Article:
Why Refinance Your Mortgage?

Why Refinance Your Mortgage?Refinancing your mortgage isn’t something that is hard to do. And why people refinance really comes down to “why” they want to. That’s it.

I’ll do my best to explain the reasons why people refinance their mortgage and some stories I heard from when I was a mortgage banker.

Why?

Lower Interest Rate – This ones easy. Of course you should refinance your mortgage if you can save some money on your payment. In most cases if you can save .5% or more than it makes sense to do so as long as you are comparing the same mortgage (30 year to 30 year).

Lower Payment – Some people may have been in a 15 year mortgage and can no longer make the payments. What they need is to free up cash flow. So they refinance into a 30 year mortgage and see their payment drop in half even with a higher interest rate.

Out Of An ARM To A Fixed – There is something about knowing your monthly payment will never change. Some people liked the thought of having an adjustable rate mortgage in the beginning but like the security of a fixed rate mortgage.

Take Cash Out – Consolidating credit card debt. Home improvements. Dream vacations. College education. Collections. Liens. Property taxes. Income taxes. Buying a rental property. Investments. And anything else somebody would rather finance than pay cash for. They use the equity in their home to consolidate all of these into one payment.

Some may even look to skip refinancing their mortgage and take out a home equity line of credit instead as the closing costs to get one are about $300 compared to the $3k with a 30 year fixed mortgage. Plus, you only pay interest on what you borrow.

Get Someone Off Title – Divorces and separations are another reason. There is only one way to get an ex off title of the home and that is to refinance the entire loan into one persons name. Some people find out they cannot get approved on a new mortgage without their ex’s income. This can be quite the dilemma because one person usually wants to keep the house.

If there is a lot of equity in the home than the spouse that is no longer living there needs to get paid from whatever equity that has been earned. It can be quite messy and some couples are finding out that they still have to live together until the house can be sold.

Clean Up Your Credit – Sometimes people have to refinance their homes to clean up their credit report for a job. Many employers do credit checks on possible candidates. If they see a bunch of collections, judgments, liens, child support payments, foreclosures, and late payments on bills they may not hire you.

A quick fix to this is to refinance your mortgage (if you can) and roll all of those into one payment. Your credit report will still show whatever you had on your report for 10 years but at least now all of it will show as being paid and your credit scores should start climbing up.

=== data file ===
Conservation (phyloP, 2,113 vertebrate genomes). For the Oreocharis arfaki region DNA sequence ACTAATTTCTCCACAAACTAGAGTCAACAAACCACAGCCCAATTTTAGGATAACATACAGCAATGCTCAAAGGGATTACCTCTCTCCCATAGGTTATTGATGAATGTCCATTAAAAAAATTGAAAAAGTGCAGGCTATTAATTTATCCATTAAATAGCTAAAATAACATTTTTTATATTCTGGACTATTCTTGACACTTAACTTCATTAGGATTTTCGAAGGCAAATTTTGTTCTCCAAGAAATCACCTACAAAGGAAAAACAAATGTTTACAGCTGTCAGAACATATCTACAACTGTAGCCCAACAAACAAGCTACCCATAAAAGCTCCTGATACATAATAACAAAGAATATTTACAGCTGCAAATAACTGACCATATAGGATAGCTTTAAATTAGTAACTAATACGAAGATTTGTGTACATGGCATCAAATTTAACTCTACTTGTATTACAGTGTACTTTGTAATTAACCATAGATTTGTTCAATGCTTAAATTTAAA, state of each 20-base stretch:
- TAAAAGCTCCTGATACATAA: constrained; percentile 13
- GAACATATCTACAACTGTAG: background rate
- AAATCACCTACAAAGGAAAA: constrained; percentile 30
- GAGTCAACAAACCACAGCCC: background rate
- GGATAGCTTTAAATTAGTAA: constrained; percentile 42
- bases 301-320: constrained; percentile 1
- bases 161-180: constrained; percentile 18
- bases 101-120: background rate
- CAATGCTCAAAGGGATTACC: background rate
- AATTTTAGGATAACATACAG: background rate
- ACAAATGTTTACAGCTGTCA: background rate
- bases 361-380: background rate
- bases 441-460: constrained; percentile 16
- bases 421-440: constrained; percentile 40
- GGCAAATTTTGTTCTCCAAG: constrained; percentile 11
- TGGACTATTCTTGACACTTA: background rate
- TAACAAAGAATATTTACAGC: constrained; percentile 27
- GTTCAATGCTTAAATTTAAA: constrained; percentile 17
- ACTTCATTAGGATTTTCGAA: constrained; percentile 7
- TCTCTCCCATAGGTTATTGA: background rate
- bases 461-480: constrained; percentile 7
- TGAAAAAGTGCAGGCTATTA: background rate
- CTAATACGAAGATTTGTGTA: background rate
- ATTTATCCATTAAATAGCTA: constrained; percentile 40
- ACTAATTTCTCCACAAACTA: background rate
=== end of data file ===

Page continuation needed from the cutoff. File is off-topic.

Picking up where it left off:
And if the mortgage company cannot refinance your mortgage they will at least be able to tell you whats on the credit report for free. The mortgage banker might even send you over a copy of the report. So instead of you paying $25 for a credit report, they pay to have it pulled. Kind of a sneaky way to get your credit report for free.

Legal Issues – It should be noted that if there are collections, liens, judgements, back property taxes, and back income taxes showing up on the credit report that those must be paid before a refinance can close.

In most cases those are all held against your property and if you were ever to sell or refinance again those must be taken care of first. Its a combination of guidelines written by the mortgage companies and the law. The mortgage company wants to be in first lien position on your property and those can be seen as first lien if registered before the new loan.

Summary

Did you know that refinancing a mortgage is relatively new. No one refinanced mortgages from the 1950s to the 1990s. Everybody that bought a home would put a 20%+ down payment on the home. This was a common practice for all banks in that time period because many did not want to have to deal with a home going into foreclosure.

Foreclosing on a home was a term hardly used in those years. People who bought homes had so much money invested in their down payment that they did not want to lose their home. They also had enough money saved up and had money to make the payments.

And interest rates stayed over 10% during those decades giving little benefit to do so. This is double or triple what today’s mortgage rates are at so people had to be able to afford the payment.

Refinancing is here to stay. And whatever your reason is, just make sure it hits all your goals and puts you in a good financial situation.

About the Author: Brad Gibala

Shreds Gnar. Hall & Oates Fan. Practicing Libertarian. Beachbody Coach. Detroit-ish. Contact - Start Here - About - Recommends

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